9. To Matthew: as far as I can see it you just want to Cheesemanise your existing 46 button Lachenal Maccann, but not mirror image the LHS. I have said it before about the 46 Maccann, in my humble opinion starting on the g' on the RHS and leaving out the d at the bottom of the LHS is a mistake. This isn't done on the smaller (46 button) Haydens or the smaller (45 button) Cranes. As I see a Maccann it has rows (wavy) across rather than collums, for the lower octaves you have two sequences of 6 buttons. In the lower octaves these are- (1) C#-C-E-D-F--F# & (2) G#-G-A-D#-B-Bb .to make them more like a Hayden system these need to be (1) Bb-C-D-E-F#-G# & (2) F--G-A-D#-B-C# . The notes C, G, A, D# & B remain in the same places as they are; D & E swap places (not a problem); Bb swaps with the C# in the next row higher, (fitting the Bb in a somewhat smaller tone chamber can be awkward). F, F#, & G# rotate round (F, & F# usually have the same sized reed shoe). Note: I have left the D# in the middle, and it can be seen as either a D# or Eb; and when you get round to changing the fretwork and button holes, these can be put on a rod link to become an Eb at the beginning of a row, and a D# at the end. Personally I would prefer to redo the whole RHS to include C, D, E, F, & F# at the bottom end, and loose the same number of very high notes at the top; and add a low d rather than the high c" on the LHS. The higher octave on a Maccann is different from the lower octaves, but you can continue reed swaping in a similar manner. I agree that it is better to start with a small Maccann which starts on the middle C on the RHS. Inventor.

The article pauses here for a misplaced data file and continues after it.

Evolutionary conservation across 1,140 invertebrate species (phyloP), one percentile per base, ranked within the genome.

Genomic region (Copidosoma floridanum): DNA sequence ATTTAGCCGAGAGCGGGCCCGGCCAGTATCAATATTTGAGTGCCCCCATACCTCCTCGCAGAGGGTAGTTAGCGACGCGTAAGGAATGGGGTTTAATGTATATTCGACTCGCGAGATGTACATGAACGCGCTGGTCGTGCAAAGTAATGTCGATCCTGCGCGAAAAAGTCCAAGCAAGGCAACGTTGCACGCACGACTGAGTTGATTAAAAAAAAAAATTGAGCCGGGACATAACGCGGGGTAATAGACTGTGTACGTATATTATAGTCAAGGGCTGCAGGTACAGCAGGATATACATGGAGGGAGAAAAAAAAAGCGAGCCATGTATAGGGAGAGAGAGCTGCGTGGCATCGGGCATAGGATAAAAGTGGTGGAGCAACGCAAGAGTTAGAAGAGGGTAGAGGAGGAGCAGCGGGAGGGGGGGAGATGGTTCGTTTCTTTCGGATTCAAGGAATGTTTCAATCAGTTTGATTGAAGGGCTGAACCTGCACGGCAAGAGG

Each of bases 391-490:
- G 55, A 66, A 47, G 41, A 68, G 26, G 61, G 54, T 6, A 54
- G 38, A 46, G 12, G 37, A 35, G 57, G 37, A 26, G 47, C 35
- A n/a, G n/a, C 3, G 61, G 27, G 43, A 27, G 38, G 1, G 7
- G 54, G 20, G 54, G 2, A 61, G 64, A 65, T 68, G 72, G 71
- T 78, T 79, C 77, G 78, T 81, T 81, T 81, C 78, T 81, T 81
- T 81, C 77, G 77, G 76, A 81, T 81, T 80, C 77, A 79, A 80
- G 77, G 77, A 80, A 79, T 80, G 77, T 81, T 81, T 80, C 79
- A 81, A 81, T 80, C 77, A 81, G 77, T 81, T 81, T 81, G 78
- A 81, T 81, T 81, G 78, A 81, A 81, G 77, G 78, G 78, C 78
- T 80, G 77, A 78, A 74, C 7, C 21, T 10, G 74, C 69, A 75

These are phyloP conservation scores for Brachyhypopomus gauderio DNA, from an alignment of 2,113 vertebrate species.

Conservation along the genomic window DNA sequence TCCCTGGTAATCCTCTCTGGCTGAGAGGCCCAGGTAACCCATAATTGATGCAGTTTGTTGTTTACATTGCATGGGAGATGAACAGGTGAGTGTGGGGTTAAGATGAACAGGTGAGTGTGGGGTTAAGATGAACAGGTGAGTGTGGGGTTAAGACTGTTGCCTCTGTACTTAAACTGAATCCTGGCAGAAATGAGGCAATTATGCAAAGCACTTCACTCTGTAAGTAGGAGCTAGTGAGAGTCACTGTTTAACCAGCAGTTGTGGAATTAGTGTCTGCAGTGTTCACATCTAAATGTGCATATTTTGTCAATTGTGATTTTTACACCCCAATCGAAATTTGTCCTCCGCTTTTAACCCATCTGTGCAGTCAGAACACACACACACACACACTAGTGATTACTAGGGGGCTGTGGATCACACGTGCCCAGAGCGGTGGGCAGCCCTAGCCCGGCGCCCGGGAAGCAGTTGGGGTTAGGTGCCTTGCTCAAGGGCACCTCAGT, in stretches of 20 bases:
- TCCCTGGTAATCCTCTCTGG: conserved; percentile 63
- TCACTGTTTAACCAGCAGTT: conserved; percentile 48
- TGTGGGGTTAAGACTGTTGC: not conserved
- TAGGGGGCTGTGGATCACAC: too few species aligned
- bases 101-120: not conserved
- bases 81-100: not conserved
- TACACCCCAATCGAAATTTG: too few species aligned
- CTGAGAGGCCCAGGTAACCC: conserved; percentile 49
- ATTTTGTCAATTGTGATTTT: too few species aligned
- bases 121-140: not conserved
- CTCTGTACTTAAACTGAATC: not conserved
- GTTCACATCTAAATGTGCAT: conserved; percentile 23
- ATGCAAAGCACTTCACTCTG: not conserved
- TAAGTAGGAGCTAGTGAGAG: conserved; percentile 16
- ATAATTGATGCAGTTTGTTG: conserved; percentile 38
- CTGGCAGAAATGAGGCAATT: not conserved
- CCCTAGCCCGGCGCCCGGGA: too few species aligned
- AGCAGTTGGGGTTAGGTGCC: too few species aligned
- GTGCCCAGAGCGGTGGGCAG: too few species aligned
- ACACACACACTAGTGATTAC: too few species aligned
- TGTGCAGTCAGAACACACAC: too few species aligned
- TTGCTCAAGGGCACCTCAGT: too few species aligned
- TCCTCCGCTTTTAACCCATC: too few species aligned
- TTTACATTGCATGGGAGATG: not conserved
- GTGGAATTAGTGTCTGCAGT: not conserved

10. Quickly to Ceemonster: This thread was started to discuss converting vintage Maccanns to Haydens; not about entirely new types of concertina, custom made to your specification by current concertina makers. It is already a spin off from Geoff's for sale advert. I have quite a lot more to say about the M to H topic, both Historically and technically. Whilst I would be interested in your personal project please could you start a new thread specifically devoted to that. Inventor.